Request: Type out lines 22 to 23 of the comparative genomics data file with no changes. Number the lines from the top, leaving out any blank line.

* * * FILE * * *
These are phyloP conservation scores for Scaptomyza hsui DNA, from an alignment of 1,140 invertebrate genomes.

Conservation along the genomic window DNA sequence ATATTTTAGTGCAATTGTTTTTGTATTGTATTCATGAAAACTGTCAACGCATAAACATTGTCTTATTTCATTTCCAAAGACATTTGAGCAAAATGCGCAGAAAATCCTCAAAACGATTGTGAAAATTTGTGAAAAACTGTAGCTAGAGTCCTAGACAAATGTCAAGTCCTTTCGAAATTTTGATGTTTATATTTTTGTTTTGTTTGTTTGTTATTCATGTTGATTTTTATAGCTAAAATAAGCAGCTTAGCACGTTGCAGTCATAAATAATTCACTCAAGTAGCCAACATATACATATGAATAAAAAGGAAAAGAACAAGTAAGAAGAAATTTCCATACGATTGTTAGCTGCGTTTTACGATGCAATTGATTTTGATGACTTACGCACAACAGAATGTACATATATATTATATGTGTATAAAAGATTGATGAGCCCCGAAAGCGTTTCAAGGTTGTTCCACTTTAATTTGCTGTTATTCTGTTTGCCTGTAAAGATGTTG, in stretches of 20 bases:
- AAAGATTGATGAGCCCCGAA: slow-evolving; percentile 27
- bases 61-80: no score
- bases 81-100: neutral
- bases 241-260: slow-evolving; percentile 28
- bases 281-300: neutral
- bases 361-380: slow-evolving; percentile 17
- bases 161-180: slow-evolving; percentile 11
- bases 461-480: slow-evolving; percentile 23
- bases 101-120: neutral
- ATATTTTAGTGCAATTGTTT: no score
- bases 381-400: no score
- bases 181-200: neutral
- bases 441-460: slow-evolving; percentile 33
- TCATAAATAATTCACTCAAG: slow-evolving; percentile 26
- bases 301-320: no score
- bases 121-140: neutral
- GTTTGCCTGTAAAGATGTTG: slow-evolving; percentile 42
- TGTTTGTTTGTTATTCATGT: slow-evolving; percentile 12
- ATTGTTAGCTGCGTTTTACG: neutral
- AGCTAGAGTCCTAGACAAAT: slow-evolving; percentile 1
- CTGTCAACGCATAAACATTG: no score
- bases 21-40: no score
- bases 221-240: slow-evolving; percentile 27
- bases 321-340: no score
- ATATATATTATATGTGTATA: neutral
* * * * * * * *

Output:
- AGCTAGAGTCCTAGACAAAT: slow-evolving; percentile 1
- CTGTCAACGCATAAACATTG: no score